Saturday, 16 November 2013

Wind Farm & the Wairarapa

We didn’t leave last night’s spot by the Manawatu River until early afternoon, we woke to a rather cold & bleak day after yesterday’s brilliant blue sky and warm sun. The cloud hung low on the range above us and the drizzle came and went in fits & starts.  We took our time in getting ready as we knew we only had about 60kms to travel today. David went for another fish until the drizzle became persistent & we were a little worried we might not get good traction in the long grass pulling away from the river bank so we headed off just after lunch, lunch being the time of the day not the meal we should have eaten. As it was we didn’t have any lunch today, we kept saying we’d stop at the next rest area but it didn’t happen & before we knew it, it was late afternoon and then we were thinking about where we were going to stop for the night. Once again we had a couple of places in mind and once again they turned to custard.  

But before we headed south on SH2 we took a small detour up to the top of the Saddle Road, an alternative route over the range to Ashurst & Palmerston North, to visit the Te Apiti Wind Farm lookout. From our camp site down by the river we were overlooked by 3 turbines a little further up the valley & just the blades of another one right above us at the river.

What an impressive sight they were as we wound our way up the Saddle and once at the lookout it was quite a surreal getting out of the ute beneath one of the huge monolithic turbines and hearing the deep “whoop, whoop” of the blades going round. And as if to prove the point that they are in the right spot, a bitterly cold & ferocious wind was whipping across the ridge. All around us marching across the rolling hills were dozens of turbines. 

Meridians’s 55 Te Apiti turbines are on this side of the gorge and cover 12 square kms with another 134 turbines belonging to Trustpower stretching off into the distance southwards, those cover a staggering 700 hectares of land.  The turbines are 70 metres high and each of their 3 blades is 35 metres in length. It was a pity that we didn’t have a nice sunny day & blue sky to view them but we’re fast learning you have to take each day as it comes and make the most of it as we never know when we’ll be back this way.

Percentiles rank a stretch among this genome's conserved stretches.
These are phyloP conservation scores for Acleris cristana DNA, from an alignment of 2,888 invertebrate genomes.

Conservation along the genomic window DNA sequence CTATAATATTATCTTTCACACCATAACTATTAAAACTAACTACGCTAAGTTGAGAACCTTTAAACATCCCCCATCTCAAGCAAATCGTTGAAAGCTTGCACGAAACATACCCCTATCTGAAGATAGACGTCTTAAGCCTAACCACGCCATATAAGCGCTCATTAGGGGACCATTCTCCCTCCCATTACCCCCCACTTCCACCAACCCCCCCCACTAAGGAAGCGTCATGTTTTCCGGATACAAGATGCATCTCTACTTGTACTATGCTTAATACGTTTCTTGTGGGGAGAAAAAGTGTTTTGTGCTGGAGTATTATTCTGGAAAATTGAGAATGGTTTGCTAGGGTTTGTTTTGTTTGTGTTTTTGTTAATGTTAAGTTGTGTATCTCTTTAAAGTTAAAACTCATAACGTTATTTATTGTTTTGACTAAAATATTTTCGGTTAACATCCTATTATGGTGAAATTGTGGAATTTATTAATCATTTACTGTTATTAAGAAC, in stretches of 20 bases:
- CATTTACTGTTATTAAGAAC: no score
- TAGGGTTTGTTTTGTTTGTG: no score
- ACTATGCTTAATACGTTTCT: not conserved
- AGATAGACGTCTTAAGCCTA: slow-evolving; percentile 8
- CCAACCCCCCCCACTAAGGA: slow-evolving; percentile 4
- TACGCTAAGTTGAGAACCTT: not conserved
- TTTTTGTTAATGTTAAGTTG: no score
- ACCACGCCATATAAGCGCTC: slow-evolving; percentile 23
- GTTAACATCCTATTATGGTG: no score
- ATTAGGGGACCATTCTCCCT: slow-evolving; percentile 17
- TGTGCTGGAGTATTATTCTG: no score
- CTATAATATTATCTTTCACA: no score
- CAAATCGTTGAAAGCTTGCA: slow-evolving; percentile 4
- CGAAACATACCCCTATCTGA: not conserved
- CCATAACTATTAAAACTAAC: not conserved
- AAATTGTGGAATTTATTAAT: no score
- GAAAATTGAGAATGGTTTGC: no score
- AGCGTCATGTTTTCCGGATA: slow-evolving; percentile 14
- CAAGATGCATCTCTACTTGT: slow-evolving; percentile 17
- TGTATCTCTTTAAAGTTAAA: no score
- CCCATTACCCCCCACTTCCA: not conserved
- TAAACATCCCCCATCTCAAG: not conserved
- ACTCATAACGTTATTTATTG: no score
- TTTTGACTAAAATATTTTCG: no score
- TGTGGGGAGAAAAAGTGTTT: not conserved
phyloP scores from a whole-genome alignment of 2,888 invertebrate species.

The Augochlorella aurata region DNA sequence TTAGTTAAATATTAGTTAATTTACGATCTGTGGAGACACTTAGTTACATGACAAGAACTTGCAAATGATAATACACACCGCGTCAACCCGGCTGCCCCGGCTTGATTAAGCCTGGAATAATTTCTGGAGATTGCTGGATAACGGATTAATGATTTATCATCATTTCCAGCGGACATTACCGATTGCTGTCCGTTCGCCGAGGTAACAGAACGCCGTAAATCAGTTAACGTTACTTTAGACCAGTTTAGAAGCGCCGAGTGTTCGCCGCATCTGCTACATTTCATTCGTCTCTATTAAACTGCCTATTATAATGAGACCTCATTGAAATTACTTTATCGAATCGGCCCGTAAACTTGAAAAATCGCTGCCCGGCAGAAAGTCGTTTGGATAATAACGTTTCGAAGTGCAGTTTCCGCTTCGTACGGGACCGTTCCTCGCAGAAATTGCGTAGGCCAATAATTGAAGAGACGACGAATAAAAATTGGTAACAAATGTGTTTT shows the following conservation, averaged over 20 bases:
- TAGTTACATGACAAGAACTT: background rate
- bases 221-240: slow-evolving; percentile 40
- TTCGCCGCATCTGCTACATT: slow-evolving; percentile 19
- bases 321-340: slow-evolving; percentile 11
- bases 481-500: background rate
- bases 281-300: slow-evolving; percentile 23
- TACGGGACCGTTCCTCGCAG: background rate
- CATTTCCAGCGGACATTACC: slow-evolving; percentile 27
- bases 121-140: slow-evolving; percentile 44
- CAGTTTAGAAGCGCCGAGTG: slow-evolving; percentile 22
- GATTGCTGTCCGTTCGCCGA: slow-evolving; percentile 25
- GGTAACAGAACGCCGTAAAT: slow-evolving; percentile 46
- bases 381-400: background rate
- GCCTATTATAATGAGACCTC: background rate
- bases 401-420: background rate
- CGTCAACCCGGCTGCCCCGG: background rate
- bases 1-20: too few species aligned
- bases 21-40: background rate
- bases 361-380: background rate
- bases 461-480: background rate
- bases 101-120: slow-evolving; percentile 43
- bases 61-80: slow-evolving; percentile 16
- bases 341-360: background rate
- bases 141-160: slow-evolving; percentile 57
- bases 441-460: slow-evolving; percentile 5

Further south & well on the way to our next overnight stop there was one stop we had to do for the obligatory photo,  the "World Famous in New Zealand" Tui Brewery at Mangatainoka.

And it wasn't, we drove straight on by.
Blink & you'll miss it. Eketahuna that is. From the far reaches of my memory I recall this was a standing joke that as children we told each other even though my family would have only passed through the tiny country settlement once or twice during our childhood.

And here we are in Eketahuna where we are staying for the next two nights, in a quiet grassy & tree lined District Council campground down by the river. $6 per person per night unpowered, find yourself a site & the manager will be around in due course, he lives off-site. We’ve tucked ourselves into a small grassy alcove with tall trees cocooning us on three sides and a winding mown track through the bush behind that leads down to a rough path along the river bank.

We seem to have the habit of picking secluded spots under or near trees and forgetting that we need a clear view north if we're wanting the satellite dish to pick up TV for us. We decided we could do without it tonight and will move the van around the corner tomorrow.